From the Rockpool seasonal menu, I began with a frequent flyer favourite in the salt and pepper squid: on this occasion, served with green chilli dipping sauce and aioli, accompanied by a glass of Perrier-Jouët Grand Brut (NV) Champagne...
... followed by Fazzoletti pasta with mascarpone, Tuscan kale and pangrattato – a simple dish on the surface, but one perfectly-balanced with both sweet and savoury elements, and a nice crunch from the bread crumbs, which went well with a glass of the Penfolds Max's Cabernet Sauvignon (2015):
It'd been a long time since lunch and my flight was delayed until nearly 2am, so I also sampled the lounge's signature beef burger – would definitely recommend for one last taste of American-style food – and added some mixed leaves on the side to make the plate seem more 'healthy', without going so far as requesting a full salad:
For dessert, I couldn't pass up the caramelised white chocolate mousse with banana, coffee and quinoa crisp, but chose to skip the dessert wine: the Beringer Botrytis Semillon Sauvignon Blanc (2012).
Speaking of wines, you'll find the full selection of behind the bar, joined by beers and spirits...
... and also outlined on the printed dining menus, where guests have four Champagnes to choose from, including a Rosé. However, while the PJ, Mumm and Nicolas Feuillatte wines are enjoyable drops in my book, I've never particularly cared for the Pommery, and wouldn't recommend it.
Barista-made coffee is available too, and as mentioned earlier, the staff will happily serve you from anywhere in the lounge:
The dining menu here changes seasonally, so if you're a frequent visitor, keep your eye out for the "market inspirations" on the menu, which offer a bit more variety. Cocktails are available too, and even though they're not on the menu, the staff here make mean Espresso Martinis.
A downside of this lounge is that there isn't really an ideal place to set up and work on a laptop, unless you commandeer a table in the dining room, which are in high demand before Qantas' bank of evening flights depart.
Instead, you'll find power points scattered throughout the lounge – usually at the base of large poles...
... or against the wall. Just keep your US adaptors handy, as Australian plugs aren't accepted here, and there's no USB power either.
Separately, there are two suites within the first class lounge for large groups travelling together or to afford extra privacy for VIPs and celebrities, which can be booked via reception, if available.
Wireless Internet is available throughout the lounge, but the speeds I measured were pretty average, with downloads ranging from 2.85Mbps to 14Mbps and uploads sitting around the 3-4Mbps mark.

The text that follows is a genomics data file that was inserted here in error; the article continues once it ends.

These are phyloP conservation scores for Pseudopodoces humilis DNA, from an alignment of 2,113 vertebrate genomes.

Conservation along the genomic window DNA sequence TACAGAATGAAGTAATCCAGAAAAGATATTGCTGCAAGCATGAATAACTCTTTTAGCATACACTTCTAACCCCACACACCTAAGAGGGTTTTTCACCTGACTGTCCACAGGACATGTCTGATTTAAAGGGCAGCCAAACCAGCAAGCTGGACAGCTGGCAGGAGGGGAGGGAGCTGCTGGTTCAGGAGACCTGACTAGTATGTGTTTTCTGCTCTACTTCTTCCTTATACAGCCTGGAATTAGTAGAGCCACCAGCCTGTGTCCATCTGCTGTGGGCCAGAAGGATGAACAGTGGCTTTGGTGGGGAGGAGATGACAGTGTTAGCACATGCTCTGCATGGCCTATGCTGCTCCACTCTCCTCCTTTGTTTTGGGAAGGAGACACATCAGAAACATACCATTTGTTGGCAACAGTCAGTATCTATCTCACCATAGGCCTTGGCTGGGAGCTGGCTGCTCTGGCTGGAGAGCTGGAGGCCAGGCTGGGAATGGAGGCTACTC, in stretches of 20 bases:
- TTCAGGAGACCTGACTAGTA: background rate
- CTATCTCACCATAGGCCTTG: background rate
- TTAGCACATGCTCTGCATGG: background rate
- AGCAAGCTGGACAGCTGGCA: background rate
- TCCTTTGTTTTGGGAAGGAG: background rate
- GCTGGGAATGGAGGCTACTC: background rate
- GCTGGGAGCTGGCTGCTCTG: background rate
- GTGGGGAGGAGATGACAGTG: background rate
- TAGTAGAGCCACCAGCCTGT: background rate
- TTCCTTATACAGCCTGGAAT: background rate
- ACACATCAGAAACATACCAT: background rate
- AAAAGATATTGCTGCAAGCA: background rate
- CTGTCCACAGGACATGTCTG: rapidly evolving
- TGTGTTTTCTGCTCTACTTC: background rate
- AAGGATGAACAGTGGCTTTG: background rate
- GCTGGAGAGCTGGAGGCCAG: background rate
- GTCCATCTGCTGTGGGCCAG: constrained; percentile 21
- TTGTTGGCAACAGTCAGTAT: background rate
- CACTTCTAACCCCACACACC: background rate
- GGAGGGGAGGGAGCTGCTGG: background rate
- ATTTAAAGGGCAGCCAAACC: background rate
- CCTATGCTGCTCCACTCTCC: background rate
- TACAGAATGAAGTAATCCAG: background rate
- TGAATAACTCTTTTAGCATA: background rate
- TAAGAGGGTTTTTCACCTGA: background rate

To compare, I also visited the American Airlines Flagship Lounge at LAX on the same day which welcomes many of the same passengers, and measured download speeds there of 201Mbps – up to 70x faster than in the Qantas First Lounge – and uploads of 266Mbps, being over 88x faster than found here, which is a staggering difference.
With little focus on working, most of the lounge is given over to relaxing, with seats tailored towards larger groups...
... as well as duos and solo travellers:
There are no tarmac views here or other outdoor-facing windows, but during the day, the lounge gets some natural light via the design of the building, where you can look back on the queue you finally got through (or dodged, because you're flying first class):
A selection of international reading material is available, including some foreign-language titles...
... along with private shower suites, as you'd expect:
Absent is a day spa, as present in Qantas' Sydney and Melbourne first class lounges, but also missing is a true first class luxury feel in some of the relaxation zones, where a handful of the seats and tables are a tad 'basic', and are grouped in ways better-resembling a business class lounge, despite Qantas' signature first class lounge carpet underneath.
Not sure what we're talking about? Here's a snap from a similar space in the Melbourne Qantas First Lounge to compare, where the design is much more considered and refined:
However, this is me being particularly fussy – as many first class flyers are, of course! – and I was content awaiting my flight elsewhere in the space with a final glass of Perrier-Jouët, feeling relaxed, refreshed and well-fed ahead of my onward 15-hour flight, in what's still arguably one of the best airport lounges in the United States.
Chris Chamberlin travelled to Los Angeles as a guest of Qantas.